Faculty Highlight: Eric Ledet
- Bringing the Operating Room into the Classroom
BME Faculty Highlights Series
Professor Eric Ledet and Innovative Teaching
This article is the fourth in a series aimed at spotlighting the faculty in the Department of Biomedical Engineering at RPI. In this series, we will highlight biomedical research areas, cutting edge engineering techniques, student and trainee successes, as well as the broader societal impacts of the work in BME. Stay tuned each month of this academic year for more features, and follow us on Twitter @RPI_BME (https://twitter.com/RPI_BME).
Despite the 7:30am start to class, there was a hum of excitement and alertness among the students in Associate Professor Eric Ledet’s class as they gathered in the semi-circular amphitheater-like classroom. This morning, they were tuning in live to a surgical reconstruction of an anterior cruciate ligament and were bursting with questions to ask the orthopedic surgeon during the procedure.
Marking the tenth time that Clinical Orthopedics and Contemporary Research has been offered at RPI, this semester’s offering featured live surgical procedures, demonstrations and hands-on use of a surgical simulator, and the opportunity to attend clinical grand rounds – all in addition to lectures by Ledet on orthopedic biology, anatomy, and pathology. Practicing clinicians also give guest lectures on current issues relevant to orthopedics, trauma, and sports medicine – sharing their perspectives on clinical needs and constraints while interacting directly with the eager engineering students. All this make for a unique – and popular – class at RPI, one whose format is rarely found in undergraduate engineering curricula anywhere in the country.
The idea for the course began more than a decade ago when Ledet, prior to joining RPI, was the only engineer in the Division of Orthopaedic Surgery at Albany Medical College (AMC). Ledet quickly realized that it was the “biomedical engineer’s responsibility to learn the clinician or surgeon perspective.” Only in this way, Ledet continues, can “synergy and collaboration become much more reasonable” between BMEs and practicing orthopedic surgeons.
Ledet acknowledges that the class as it is today would not have been possible without the strong support of Dr. Richard Uhl, Professor and Division Head of Orthopaedic Surgery at AMC. Leveraging his decades-long collaboration with Uhl, who also holds an Adjunct Professor position at RPI, Ledet is able to bring clinical faculty from AMC to give guest lectures at RPI and coordinate with them to bring the operating room to RPI students. With over 40 students in the class, operations are teleconferenced to the RPI classroom, so that all students can see the surgical procedures as the surgeon would see them. Ledet and Uhl work with Media Operations at RPI as well as technical and operating room support at AMC to enable live camera feeds of the operating room and provide two-way communication between the surgeon and the class.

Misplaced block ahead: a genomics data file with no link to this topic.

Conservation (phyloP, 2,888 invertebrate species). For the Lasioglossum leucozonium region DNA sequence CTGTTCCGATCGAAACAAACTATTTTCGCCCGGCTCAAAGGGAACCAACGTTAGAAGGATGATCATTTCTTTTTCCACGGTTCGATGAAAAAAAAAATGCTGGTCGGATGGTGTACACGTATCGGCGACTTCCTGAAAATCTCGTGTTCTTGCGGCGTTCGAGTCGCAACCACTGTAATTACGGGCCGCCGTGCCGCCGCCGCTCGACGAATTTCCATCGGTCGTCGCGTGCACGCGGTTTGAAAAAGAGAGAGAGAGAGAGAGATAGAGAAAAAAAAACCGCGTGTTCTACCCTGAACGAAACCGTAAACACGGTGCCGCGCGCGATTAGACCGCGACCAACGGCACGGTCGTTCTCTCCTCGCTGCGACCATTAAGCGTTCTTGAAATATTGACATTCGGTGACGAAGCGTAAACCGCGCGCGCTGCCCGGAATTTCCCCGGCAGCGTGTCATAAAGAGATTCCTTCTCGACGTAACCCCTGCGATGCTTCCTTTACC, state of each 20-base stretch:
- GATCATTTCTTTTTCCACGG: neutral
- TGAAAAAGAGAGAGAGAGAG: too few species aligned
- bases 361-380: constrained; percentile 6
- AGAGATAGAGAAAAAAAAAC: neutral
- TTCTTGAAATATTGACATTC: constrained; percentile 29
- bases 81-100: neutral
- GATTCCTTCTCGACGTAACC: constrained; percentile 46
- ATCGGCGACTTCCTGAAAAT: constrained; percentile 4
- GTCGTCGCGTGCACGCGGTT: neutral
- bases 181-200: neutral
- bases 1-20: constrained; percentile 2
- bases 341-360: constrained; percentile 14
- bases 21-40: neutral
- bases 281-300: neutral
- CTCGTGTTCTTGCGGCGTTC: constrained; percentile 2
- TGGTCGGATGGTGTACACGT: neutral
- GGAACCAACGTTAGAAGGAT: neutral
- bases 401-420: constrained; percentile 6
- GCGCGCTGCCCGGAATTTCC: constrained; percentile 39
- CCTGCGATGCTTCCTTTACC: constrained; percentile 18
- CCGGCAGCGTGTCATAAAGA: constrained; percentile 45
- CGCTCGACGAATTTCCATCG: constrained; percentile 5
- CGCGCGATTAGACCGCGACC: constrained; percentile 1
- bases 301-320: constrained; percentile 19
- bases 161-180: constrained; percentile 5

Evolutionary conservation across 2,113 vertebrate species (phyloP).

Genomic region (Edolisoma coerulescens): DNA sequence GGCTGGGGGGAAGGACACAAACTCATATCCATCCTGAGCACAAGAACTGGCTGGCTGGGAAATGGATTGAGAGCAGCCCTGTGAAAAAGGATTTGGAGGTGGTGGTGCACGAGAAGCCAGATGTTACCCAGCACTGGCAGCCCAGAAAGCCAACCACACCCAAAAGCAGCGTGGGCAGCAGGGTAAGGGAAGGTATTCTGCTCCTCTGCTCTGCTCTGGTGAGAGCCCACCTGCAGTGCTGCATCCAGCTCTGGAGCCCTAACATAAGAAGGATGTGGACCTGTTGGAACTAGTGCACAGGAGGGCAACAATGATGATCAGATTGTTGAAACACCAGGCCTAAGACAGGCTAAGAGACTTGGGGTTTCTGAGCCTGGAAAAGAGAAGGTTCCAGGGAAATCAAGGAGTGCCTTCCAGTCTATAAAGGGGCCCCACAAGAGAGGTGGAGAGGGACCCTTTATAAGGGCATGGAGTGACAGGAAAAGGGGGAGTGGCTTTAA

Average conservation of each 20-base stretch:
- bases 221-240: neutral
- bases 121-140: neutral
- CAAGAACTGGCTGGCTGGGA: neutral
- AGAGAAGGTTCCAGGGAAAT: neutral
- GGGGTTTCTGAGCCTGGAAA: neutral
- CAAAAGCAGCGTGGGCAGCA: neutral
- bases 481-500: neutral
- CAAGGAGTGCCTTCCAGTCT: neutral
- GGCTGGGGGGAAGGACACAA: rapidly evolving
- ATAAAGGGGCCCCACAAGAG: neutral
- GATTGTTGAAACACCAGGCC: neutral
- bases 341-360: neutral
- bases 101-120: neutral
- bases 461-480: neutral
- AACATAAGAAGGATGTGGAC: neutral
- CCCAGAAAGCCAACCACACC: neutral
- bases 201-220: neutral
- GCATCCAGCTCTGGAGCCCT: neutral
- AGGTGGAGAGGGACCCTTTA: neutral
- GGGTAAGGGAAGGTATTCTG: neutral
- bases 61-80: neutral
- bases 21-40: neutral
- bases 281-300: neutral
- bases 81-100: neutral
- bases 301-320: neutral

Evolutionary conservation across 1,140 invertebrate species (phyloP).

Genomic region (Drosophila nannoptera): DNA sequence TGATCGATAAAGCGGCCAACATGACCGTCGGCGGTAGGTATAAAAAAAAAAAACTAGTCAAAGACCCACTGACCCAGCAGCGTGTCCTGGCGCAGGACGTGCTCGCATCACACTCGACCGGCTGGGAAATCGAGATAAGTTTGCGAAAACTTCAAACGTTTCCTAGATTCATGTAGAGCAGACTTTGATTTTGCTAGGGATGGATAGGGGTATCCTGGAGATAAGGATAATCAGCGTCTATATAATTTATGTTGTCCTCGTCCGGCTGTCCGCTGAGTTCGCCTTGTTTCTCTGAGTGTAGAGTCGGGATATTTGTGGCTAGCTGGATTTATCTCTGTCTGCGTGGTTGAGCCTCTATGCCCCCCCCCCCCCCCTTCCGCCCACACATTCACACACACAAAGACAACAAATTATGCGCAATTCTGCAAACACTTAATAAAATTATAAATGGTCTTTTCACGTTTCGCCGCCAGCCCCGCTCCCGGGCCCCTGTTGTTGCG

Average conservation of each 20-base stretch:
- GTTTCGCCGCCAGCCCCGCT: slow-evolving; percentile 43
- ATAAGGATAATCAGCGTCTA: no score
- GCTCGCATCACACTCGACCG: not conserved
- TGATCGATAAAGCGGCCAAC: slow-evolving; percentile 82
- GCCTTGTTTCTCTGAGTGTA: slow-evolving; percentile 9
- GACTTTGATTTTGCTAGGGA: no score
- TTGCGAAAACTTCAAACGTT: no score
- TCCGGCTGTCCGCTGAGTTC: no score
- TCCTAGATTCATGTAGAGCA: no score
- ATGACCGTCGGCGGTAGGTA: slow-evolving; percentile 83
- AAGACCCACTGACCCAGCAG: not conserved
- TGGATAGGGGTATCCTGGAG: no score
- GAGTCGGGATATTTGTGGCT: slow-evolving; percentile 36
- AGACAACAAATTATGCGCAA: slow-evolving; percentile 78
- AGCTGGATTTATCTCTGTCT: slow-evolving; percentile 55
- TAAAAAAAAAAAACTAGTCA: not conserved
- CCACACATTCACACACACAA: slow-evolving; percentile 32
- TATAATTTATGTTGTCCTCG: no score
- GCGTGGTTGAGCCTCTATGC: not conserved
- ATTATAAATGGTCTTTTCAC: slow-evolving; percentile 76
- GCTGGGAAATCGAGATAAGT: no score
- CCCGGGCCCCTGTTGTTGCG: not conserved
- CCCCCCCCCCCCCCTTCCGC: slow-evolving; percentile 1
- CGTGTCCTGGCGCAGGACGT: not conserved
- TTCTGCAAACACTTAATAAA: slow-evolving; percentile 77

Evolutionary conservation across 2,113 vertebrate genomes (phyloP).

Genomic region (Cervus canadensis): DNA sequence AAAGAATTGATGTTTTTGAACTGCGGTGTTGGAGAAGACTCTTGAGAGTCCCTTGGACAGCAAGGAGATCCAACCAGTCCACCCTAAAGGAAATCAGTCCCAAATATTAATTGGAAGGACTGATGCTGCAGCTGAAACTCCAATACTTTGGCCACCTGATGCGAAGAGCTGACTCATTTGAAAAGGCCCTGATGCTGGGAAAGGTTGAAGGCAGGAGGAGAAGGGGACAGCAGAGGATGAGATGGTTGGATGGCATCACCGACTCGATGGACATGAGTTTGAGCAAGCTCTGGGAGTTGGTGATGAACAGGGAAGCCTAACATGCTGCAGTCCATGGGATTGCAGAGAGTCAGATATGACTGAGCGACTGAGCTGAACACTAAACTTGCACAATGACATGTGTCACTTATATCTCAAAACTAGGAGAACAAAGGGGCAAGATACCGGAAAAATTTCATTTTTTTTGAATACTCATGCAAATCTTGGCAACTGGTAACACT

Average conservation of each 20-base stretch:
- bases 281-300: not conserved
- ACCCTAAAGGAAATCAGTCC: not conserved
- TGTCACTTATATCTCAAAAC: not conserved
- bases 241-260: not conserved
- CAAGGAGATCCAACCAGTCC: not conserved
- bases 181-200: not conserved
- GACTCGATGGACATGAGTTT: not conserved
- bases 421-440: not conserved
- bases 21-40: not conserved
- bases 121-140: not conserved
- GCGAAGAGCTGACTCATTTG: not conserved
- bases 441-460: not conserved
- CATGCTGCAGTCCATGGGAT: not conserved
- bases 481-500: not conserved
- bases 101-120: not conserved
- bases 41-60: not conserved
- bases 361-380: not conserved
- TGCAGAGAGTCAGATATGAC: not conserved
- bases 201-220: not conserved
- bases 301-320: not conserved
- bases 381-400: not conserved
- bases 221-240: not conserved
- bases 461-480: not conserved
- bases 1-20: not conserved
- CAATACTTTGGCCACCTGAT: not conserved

BME senior John Ramsdell, who like many others enrolled in the class based on recommendations from other students, was struck by the complicated surgical procedures that the class was able to watch live. “As a Biomedical Engineering student,” he adds, “discovering the issues these surgeons experience, has given me an idea of how I can apply the knowledge I’ve learned in school.”
BME junior Katya Kradinova agrees, “[the class] really helped to cement my goal of working in the medical devices company, because it grew my excitement for the topics we learned about, […] and it even gave me some ideas for problems I could work on when I get out in the field.”
Bethany Hanson, another senior in BME, found that the most important skill the class teaches engineers is how to communicate with surgeons. “Dr. Ledet does a stellar job of rephrasing questions from the class and asking his own questions to the surgeons during the live procedures so that we are continuously exposed to ‘doctor lingo’.”
Hanson was also particular impressed by one incident when a visiting clinician “picked up one of the [surgical] tools and flat out said ‘I hate this feature so much. I think it should be designed like this.’ I was not expecting to hear such a blunt dislike of a feature and idea for improvement on a medical device. This interaction just reinforced that biomedical engineers have to cater [their designs] to the surgeons that use their products.”
Now nearing the end of another semester, Ledet reflects on how this unique contribution to the BME curriculum has changed many students’ perspectives on the role of engineering in medicine. Former students have talked about the experiences from this class in interviews for jobs in industry and applications to graduate or medical school. And, Ledet never forgets to credit the clinicians who generously offer their time to present first-hand a “perspective above and beyond what we as engineering faculty members can provide.”